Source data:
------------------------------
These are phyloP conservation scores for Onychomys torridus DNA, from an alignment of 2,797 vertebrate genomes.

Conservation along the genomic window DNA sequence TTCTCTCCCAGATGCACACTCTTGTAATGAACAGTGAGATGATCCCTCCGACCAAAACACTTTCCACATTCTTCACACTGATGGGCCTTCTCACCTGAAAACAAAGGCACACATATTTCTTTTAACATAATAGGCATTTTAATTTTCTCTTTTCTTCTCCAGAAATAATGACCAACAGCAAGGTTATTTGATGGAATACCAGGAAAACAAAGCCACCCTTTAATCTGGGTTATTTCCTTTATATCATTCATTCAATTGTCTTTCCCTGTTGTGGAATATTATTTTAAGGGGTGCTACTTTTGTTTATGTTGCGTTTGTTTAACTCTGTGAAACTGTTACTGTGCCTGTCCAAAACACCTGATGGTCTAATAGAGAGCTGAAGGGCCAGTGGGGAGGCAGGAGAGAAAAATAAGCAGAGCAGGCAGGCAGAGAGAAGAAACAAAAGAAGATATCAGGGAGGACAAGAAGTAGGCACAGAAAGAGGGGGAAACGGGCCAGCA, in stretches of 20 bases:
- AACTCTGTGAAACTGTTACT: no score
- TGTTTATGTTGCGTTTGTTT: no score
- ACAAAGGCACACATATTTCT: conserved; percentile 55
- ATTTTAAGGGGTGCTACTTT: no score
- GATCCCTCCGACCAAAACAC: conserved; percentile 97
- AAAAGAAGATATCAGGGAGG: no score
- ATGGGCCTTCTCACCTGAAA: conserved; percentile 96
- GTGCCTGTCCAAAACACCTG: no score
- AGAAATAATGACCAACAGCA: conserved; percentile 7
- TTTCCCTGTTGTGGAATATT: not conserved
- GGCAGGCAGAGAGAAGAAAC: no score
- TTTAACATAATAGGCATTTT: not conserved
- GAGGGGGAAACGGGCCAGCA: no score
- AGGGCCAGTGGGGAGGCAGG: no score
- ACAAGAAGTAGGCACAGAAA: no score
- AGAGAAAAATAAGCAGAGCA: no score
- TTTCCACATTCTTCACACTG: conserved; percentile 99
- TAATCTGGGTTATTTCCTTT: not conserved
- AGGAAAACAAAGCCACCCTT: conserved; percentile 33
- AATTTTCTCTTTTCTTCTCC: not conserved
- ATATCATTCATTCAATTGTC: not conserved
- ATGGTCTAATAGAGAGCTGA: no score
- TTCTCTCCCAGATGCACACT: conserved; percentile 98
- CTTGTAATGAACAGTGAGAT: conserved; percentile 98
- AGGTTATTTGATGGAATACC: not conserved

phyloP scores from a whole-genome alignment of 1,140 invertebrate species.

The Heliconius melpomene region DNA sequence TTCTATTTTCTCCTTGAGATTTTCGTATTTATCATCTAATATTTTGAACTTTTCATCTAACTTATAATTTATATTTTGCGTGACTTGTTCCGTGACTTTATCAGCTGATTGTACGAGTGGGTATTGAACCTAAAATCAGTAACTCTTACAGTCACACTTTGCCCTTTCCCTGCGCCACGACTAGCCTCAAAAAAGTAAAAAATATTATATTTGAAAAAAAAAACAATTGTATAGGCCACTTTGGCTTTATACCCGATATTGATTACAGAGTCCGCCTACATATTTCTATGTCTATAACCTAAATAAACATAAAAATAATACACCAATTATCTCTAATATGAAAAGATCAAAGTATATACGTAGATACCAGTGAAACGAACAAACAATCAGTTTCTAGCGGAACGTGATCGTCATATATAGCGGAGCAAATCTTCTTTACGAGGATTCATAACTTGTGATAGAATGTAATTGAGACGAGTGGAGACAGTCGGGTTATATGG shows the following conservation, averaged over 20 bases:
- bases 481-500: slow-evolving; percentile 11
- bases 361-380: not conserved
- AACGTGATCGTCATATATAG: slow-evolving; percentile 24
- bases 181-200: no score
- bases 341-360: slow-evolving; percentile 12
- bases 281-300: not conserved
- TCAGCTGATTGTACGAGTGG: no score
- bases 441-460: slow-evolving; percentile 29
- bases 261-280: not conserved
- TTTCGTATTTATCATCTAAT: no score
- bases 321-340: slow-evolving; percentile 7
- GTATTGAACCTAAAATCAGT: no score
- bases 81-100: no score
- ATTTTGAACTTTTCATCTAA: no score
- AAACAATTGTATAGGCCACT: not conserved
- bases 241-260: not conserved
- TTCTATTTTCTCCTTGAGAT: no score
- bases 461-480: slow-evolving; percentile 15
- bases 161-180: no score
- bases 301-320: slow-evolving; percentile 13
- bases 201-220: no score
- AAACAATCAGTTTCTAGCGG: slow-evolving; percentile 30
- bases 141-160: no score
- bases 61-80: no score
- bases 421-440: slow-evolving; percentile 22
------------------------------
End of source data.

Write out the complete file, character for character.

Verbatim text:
These are phyloP conservation scores for Onychomys torridus DNA, from an alignment of 2,797 vertebrate genomes.

Conservation along the genomic window DNA sequence TTCTCTCCCAGATGCACACTCTTGTAATGAACAGTGAGATGATCCCTCCGACCAAAACACTTTCCACATTCTTCACACTGATGGGCCTTCTCACCTGAAAACAAAGGCACACATATTTCTTTTAACATAATAGGCATTTTAATTTTCTCTTTTCTTCTCCAGAAATAATGACCAACAGCAAGGTTATTTGATGGAATACCAGGAAAACAAAGCCACCCTTTAATCTGGGTTATTTCCTTTATATCATTCATTCAATTGTCTTTCCCTGTTGTGGAATATTATTTTAAGGGGTGCTACTTTTGTTTATGTTGCGTTTGTTTAACTCTGTGAAACTGTTACTGTGCCTGTCCAAAACACCTGATGGTCTAATAGAGAGCTGAAGGGCCAGTGGGGAGGCAGGAGAGAAAAATAAGCAGAGCAGGCAGGCAGAGAGAAGAAACAAAAGAAGATATCAGGGAGGACAAGAAGTAGGCACAGAAAGAGGGGGAAACGGGCCAGCA, in stretches of 20 bases:
- AACTCTGTGAAACTGTTACT: no score
- TGTTTATGTTGCGTTTGTTT: no score
- ACAAAGGCACACATATTTCT: conserved; percentile 55
- ATTTTAAGGGGTGCTACTTT: no score
- GATCCCTCCGACCAAAACAC: conserved; percentile 97
- AAAAGAAGATATCAGGGAGG: no score
- ATGGGCCTTCTCACCTGAAA: conserved; percentile 96
- GTGCCTGTCCAAAACACCTG: no score
- AGAAATAATGACCAACAGCA: conserved; percentile 7
- TTTCCCTGTTGTGGAATATT: not conserved
- GGCAGGCAGAGAGAAGAAAC: no score
- TTTAACATAATAGGCATTTT: not conserved
- GAGGGGGAAACGGGCCAGCA: no score
- AGGGCCAGTGGGGAGGCAGG: no score
- ACAAGAAGTAGGCACAGAAA: no score
- AGAGAAAAATAAGCAGAGCA: no score
- TTTCCACATTCTTCACACTG: conserved; percentile 99
- TAATCTGGGTTATTTCCTTT: not conserved
- AGGAAAACAAAGCCACCCTT: conserved; percentile 33
- AATTTTCTCTTTTCTTCTCC: not conserved
- ATATCATTCATTCAATTGTC: not conserved
- ATGGTCTAATAGAGAGCTGA: no score
- TTCTCTCCCAGATGCACACT: conserved; percentile 98
- CTTGTAATGAACAGTGAGAT: conserved; percentile 98
- AGGTTATTTGATGGAATACC: not conserved

phyloP scores from a whole-genome alignment of 1,140 invertebrate species.

The Heliconius melpomene region DNA sequence TTCTATTTTCTCCTTGAGATTTTCGTATTTATCATCTAATATTTTGAACTTTTCATCTAACTTATAATTTATATTTTGCGTGACTTGTTCCGTGACTTTATCAGCTGATTGTACGAGTGGGTATTGAACCTAAAATCAGTAACTCTTACAGTCACACTTTGCCCTTTCCCTGCGCCACGACTAGCCTCAAAAAAGTAAAAAATATTATATTTGAAAAAAAAAACAATTGTATAGGCCACTTTGGCTTTATACCCGATATTGATTACAGAGTCCGCCTACATATTTCTATGTCTATAACCTAAATAAACATAAAAATAATACACCAATTATCTCTAATATGAAAAGATCAAAGTATATACGTAGATACCAGTGAAACGAACAAACAATCAGTTTCTAGCGGAACGTGATCGTCATATATAGCGGAGCAAATCTTCTTTACGAGGATTCATAACTTGTGATAGAATGTAATTGAGACGAGTGGAGACAGTCGGGTTATATGG shows the following conservation, averaged over 20 bases:
- bases 481-500: slow-evolving; percentile 11
- bases 361-380: not conserved
- AACGTGATCGTCATATATAG: slow-evolving; percentile 24
- bases 181-200: no score
- bases 341-360: slow-evolving; percentile 12
- bases 281-300: not conserved
- TCAGCTGATTGTACGAGTGG: no score
- bases 441-460: slow-evolving; percentile 29
- bases 261-280: not conserved
- TTTCGTATTTATCATCTAAT: no score
- bases 321-340: slow-evolving; percentile 7
- GTATTGAACCTAAAATCAGT: no score
- bases 81-100: no score
- ATTTTGAACTTTTCATCTAA: no score
- AAACAATTGTATAGGCCACT: not conserved
- bases 241-260: not conserved
- TTCTATTTTCTCCTTGAGAT: no score
- bases 461-480: slow-evolving; percentile 15
- bases 161-180: no score
- bases 301-320: slow-evolving; percentile 13
- bases 201-220: no score
- AAACAATCAGTTTCTAGCGG: slow-evolving; percentile 30
- bases 141-160: no score
- bases 61-80: no score
- bases 421-440: slow-evolving; percentile 22